It’s all quite shocking after coming from the U.S. & Canada, which are super clean in comparison.

    I hear about about feeling out of control in terms of recycling, but applaud you for recommitting to sound practices, e.g. refusing bags, reusing your own water bottles, etc. You’ve reminded me that my family needs to step it up a notch too.

  2. Rebeca says:

    I hear ya! This is always a hard part of travel for me too. At home we produced so much less trash.

  3. Eryn says:

    Way to go, Amy and fam! I bet all the travellers around you were inspired by your efforts, or at the very least, will give extra thought to the trash. You guys are inspiring…keep us posted on other ways to practice the 3 R’s on your journey!

    1. worldschooled says:

      Thanks Eryn, we are trying!

  4. Alyson says:

    Oh I know! It absolutely sickens me, my pet hate is party bags and little plastic novelties to be played with for 5 minutes. I know it’s bad manners to put a link in a comment, so I won’t, but we’re involved with Tangaroa Blue, a non profit organisation dedicated to cleaning up our oceans, we go out and pick up crap off our beaches,, 100s of Kg every time ,it’s all weighed, counted and sorted and the they try to find ways to decrease future marine debris. If anybody is visiting Australia, look them up, volunteer, it’s brilliant. Google them or visit my blog for a link. Kids can get involved too.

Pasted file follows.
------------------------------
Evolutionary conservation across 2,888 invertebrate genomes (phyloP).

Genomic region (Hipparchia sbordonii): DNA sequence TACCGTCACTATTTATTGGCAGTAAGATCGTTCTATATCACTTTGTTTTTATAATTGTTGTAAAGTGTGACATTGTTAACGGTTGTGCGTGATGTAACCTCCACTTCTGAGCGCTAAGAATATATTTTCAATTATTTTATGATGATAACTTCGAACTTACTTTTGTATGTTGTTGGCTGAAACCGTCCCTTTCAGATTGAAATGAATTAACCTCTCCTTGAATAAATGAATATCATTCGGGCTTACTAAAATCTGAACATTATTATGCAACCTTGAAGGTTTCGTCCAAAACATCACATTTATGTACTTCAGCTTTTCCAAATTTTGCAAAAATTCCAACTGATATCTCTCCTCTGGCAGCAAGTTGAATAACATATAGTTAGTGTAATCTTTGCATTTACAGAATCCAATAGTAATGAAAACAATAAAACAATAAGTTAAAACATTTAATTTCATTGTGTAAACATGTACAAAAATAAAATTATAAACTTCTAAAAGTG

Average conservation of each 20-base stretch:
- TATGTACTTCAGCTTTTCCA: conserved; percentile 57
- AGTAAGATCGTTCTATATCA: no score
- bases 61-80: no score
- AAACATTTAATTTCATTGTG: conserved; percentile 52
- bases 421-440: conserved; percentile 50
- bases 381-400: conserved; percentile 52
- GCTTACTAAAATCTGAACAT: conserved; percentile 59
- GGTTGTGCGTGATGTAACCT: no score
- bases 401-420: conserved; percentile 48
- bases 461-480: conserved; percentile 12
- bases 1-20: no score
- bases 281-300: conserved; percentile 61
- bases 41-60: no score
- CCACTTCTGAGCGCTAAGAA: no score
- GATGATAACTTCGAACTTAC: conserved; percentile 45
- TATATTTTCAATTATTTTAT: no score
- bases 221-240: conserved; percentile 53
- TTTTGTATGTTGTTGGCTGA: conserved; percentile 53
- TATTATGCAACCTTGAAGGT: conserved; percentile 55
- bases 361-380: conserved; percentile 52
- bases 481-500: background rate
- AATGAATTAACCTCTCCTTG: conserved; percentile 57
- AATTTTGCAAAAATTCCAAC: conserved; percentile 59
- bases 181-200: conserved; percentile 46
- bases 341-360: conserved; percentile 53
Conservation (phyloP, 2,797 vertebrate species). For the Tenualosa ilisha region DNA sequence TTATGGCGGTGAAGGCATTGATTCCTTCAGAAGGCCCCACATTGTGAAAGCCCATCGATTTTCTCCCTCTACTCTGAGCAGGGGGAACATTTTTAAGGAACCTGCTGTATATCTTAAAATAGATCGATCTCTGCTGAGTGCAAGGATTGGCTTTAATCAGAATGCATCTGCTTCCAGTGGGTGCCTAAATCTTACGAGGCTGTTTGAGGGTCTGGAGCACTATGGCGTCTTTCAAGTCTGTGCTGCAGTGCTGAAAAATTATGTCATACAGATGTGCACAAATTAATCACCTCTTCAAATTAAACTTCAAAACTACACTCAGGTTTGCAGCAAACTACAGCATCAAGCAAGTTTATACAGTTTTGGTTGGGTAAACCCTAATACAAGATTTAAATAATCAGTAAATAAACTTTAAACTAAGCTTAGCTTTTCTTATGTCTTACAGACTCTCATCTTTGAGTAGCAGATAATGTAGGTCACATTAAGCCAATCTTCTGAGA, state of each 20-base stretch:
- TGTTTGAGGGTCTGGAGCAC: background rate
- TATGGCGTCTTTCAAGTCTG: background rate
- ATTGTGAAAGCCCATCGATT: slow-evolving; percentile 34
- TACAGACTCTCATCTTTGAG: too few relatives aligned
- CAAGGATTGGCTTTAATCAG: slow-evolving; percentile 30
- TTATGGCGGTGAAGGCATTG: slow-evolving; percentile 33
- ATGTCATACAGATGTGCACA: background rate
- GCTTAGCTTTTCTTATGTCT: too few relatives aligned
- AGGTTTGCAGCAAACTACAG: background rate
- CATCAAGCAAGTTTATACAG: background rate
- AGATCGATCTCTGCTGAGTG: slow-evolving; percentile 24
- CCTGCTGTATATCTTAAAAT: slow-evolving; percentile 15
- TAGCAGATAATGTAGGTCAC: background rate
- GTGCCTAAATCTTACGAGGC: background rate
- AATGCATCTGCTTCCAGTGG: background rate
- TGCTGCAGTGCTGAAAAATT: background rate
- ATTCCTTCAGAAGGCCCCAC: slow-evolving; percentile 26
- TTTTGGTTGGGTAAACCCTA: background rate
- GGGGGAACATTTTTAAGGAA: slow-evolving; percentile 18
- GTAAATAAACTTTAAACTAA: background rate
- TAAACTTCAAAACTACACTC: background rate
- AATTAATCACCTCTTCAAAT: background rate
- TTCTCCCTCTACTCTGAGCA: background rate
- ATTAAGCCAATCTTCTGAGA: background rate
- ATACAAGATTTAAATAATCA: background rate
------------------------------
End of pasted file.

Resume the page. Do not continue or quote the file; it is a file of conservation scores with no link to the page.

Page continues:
We always travel with metal water bottles and try to find ways of filling them without buying bottled water, but it’s almost impossible. I saw places in Bangkok to fill up from reverse osmosis water purifiers and we used them on our Anapurna trek. I don’t know if you can find them anywhere else.
    Good on you for having a go! ( watch out for needles!)

    1. worldschooled says:

      Good for you! That sounds like a great project.